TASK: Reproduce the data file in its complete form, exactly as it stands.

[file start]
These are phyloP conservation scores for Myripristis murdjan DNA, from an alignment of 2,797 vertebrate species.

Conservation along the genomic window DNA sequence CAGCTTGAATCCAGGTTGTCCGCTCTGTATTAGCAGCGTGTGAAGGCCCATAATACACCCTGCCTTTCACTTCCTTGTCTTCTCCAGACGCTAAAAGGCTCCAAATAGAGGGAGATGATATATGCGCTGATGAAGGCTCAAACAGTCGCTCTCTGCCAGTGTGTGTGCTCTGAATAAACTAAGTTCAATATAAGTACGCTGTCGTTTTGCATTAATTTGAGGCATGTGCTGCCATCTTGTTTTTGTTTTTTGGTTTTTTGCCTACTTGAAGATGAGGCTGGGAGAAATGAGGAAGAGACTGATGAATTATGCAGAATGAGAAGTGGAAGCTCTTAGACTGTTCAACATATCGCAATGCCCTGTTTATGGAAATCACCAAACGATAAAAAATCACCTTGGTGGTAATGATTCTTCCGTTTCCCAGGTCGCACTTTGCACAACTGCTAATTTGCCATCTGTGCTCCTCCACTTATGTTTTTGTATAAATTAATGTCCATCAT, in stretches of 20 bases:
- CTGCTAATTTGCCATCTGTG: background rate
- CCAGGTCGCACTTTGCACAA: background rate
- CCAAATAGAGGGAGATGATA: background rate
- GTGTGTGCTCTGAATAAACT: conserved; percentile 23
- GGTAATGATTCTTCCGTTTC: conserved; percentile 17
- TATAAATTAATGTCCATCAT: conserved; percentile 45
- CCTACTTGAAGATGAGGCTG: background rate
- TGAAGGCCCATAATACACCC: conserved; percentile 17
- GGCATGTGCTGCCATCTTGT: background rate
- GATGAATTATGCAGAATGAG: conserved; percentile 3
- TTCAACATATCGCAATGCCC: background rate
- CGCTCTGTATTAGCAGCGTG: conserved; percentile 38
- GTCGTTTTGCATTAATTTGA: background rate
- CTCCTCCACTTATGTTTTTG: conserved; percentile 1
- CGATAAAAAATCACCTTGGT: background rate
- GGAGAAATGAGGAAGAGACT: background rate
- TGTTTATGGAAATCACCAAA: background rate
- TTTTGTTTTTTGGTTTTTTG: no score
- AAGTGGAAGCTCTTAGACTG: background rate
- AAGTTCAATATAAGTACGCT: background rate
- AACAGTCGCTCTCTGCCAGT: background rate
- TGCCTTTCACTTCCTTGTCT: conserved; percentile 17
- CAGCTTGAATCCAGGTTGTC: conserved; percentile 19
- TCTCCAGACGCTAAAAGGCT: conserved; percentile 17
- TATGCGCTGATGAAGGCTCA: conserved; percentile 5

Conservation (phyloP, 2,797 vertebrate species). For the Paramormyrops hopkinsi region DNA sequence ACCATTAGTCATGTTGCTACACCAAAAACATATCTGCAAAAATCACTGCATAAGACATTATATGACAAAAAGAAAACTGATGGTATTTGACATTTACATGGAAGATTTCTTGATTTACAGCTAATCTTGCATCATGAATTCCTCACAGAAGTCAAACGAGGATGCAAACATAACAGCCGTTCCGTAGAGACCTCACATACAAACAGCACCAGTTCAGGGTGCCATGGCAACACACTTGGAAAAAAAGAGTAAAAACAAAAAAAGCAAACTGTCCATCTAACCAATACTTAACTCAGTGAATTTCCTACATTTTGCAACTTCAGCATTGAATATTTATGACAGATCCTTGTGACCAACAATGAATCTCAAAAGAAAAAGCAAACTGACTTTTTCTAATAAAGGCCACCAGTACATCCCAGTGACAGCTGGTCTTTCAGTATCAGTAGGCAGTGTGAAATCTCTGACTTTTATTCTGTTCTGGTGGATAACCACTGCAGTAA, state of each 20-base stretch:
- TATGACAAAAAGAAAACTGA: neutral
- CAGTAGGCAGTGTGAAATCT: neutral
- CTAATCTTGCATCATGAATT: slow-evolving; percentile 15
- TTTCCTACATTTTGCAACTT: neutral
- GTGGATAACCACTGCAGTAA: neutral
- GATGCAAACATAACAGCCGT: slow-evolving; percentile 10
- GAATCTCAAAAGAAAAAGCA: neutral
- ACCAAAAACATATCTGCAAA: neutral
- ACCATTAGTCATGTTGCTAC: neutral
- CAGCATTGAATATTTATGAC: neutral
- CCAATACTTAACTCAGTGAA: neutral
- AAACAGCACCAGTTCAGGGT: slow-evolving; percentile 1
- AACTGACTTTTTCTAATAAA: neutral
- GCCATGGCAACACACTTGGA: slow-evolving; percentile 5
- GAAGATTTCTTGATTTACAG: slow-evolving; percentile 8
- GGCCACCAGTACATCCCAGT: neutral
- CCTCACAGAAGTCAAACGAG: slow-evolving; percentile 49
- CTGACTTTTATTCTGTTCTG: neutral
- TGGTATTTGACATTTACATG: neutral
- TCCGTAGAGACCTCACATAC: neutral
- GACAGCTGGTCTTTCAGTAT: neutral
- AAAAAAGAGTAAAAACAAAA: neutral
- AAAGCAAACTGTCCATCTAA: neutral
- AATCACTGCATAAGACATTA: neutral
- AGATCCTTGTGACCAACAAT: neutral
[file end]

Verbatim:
These are phyloP conservation scores for Myripristis murdjan DNA, from an alignment of 2,797 vertebrate species.

Conservation along the genomic window DNA sequence CAGCTTGAATCCAGGTTGTCCGCTCTGTATTAGCAGCGTGTGAAGGCCCATAATACACCCTGCCTTTCACTTCCTTGTCTTCTCCAGACGCTAAAAGGCTCCAAATAGAGGGAGATGATATATGCGCTGATGAAGGCTCAAACAGTCGCTCTCTGCCAGTGTGTGTGCTCTGAATAAACTAAGTTCAATATAAGTACGCTGTCGTTTTGCATTAATTTGAGGCATGTGCTGCCATCTTGTTTTTGTTTTTTGGTTTTTTGCCTACTTGAAGATGAGGCTGGGAGAAATGAGGAAGAGACTGATGAATTATGCAGAATGAGAAGTGGAAGCTCTTAGACTGTTCAACATATCGCAATGCCCTGTTTATGGAAATCACCAAACGATAAAAAATCACCTTGGTGGTAATGATTCTTCCGTTTCCCAGGTCGCACTTTGCACAACTGCTAATTTGCCATCTGTGCTCCTCCACTTATGTTTTTGTATAAATTAATGTCCATCAT, in stretches of 20 bases:
- CTGCTAATTTGCCATCTGTG: background rate
- CCAGGTCGCACTTTGCACAA: background rate
- CCAAATAGAGGGAGATGATA: background rate
- GTGTGTGCTCTGAATAAACT: conserved; percentile 23
- GGTAATGATTCTTCCGTTTC: conserved; percentile 17
- TATAAATTAATGTCCATCAT: conserved; percentile 45
- CCTACTTGAAGATGAGGCTG: background rate
- TGAAGGCCCATAATACACCC: conserved; percentile 17
- GGCATGTGCTGCCATCTTGT: background rate
- GATGAATTATGCAGAATGAG: conserved; percentile 3
- TTCAACATATCGCAATGCCC: background rate
- CGCTCTGTATTAGCAGCGTG: conserved; percentile 38
- GTCGTTTTGCATTAATTTGA: background rate
- CTCCTCCACTTATGTTTTTG: conserved; percentile 1
- CGATAAAAAATCACCTTGGT: background rate
- GGAGAAATGAGGAAGAGACT: background rate
- TGTTTATGGAAATCACCAAA: background rate
- TTTTGTTTTTTGGTTTTTTG: no score
- AAGTGGAAGCTCTTAGACTG: background rate
- AAGTTCAATATAAGTACGCT: background rate
- AACAGTCGCTCTCTGCCAGT: background rate
- TGCCTTTCACTTCCTTGTCT: conserved; percentile 17
- CAGCTTGAATCCAGGTTGTC: conserved; percentile 19
- TCTCCAGACGCTAAAAGGCT: conserved; percentile 17
- TATGCGCTGATGAAGGCTCA: conserved; percentile 5

Conservation (phyloP, 2,797 vertebrate species). For the Paramormyrops hopkinsi region DNA sequence ACCATTAGTCATGTTGCTACACCAAAAACATATCTGCAAAAATCACTGCATAAGACATTATATGACAAAAAGAAAACTGATGGTATTTGACATTTACATGGAAGATTTCTTGATTTACAGCTAATCTTGCATCATGAATTCCTCACAGAAGTCAAACGAGGATGCAAACATAACAGCCGTTCCGTAGAGACCTCACATACAAACAGCACCAGTTCAGGGTGCCATGGCAACACACTTGGAAAAAAAGAGTAAAAACAAAAAAAGCAAACTGTCCATCTAACCAATACTTAACTCAGTGAATTTCCTACATTTTGCAACTTCAGCATTGAATATTTATGACAGATCCTTGTGACCAACAATGAATCTCAAAAGAAAAAGCAAACTGACTTTTTCTAATAAAGGCCACCAGTACATCCCAGTGACAGCTGGTCTTTCAGTATCAGTAGGCAGTGTGAAATCTCTGACTTTTATTCTGTTCTGGTGGATAACCACTGCAGTAA, state of each 20-base stretch:
- TATGACAAAAAGAAAACTGA: neutral
- CAGTAGGCAGTGTGAAATCT: neutral
- CTAATCTTGCATCATGAATT: slow-evolving; percentile 15
- TTTCCTACATTTTGCAACTT: neutral
- GTGGATAACCACTGCAGTAA: neutral
- GATGCAAACATAACAGCCGT: slow-evolving; percentile 10
- GAATCTCAAAAGAAAAAGCA: neutral
- ACCAAAAACATATCTGCAAA: neutral
- ACCATTAGTCATGTTGCTAC: neutral
- CAGCATTGAATATTTATGAC: neutral
- CCAATACTTAACTCAGTGAA: neutral
- AAACAGCACCAGTTCAGGGT: slow-evolving; percentile 1
- AACTGACTTTTTCTAATAAA: neutral
- GCCATGGCAACACACTTGGA: slow-evolving; percentile 5
- GAAGATTTCTTGATTTACAG: slow-evolving; percentile 8
- GGCCACCAGTACATCCCAGT: neutral
- CCTCACAGAAGTCAAACGAG: slow-evolving; percentile 49
- CTGACTTTTATTCTGTTCTG: neutral
- TGGTATTTGACATTTACATG: neutral
- TCCGTAGAGACCTCACATAC: neutral
- GACAGCTGGTCTTTCAGTAT: neutral
- AAAAAAGAGTAAAAACAAAA: neutral
- AAAGCAAACTGTCCATCTAA: neutral
- AATCACTGCATAAGACATTA: neutral
- AGATCCTTGTGACCAACAAT: neutral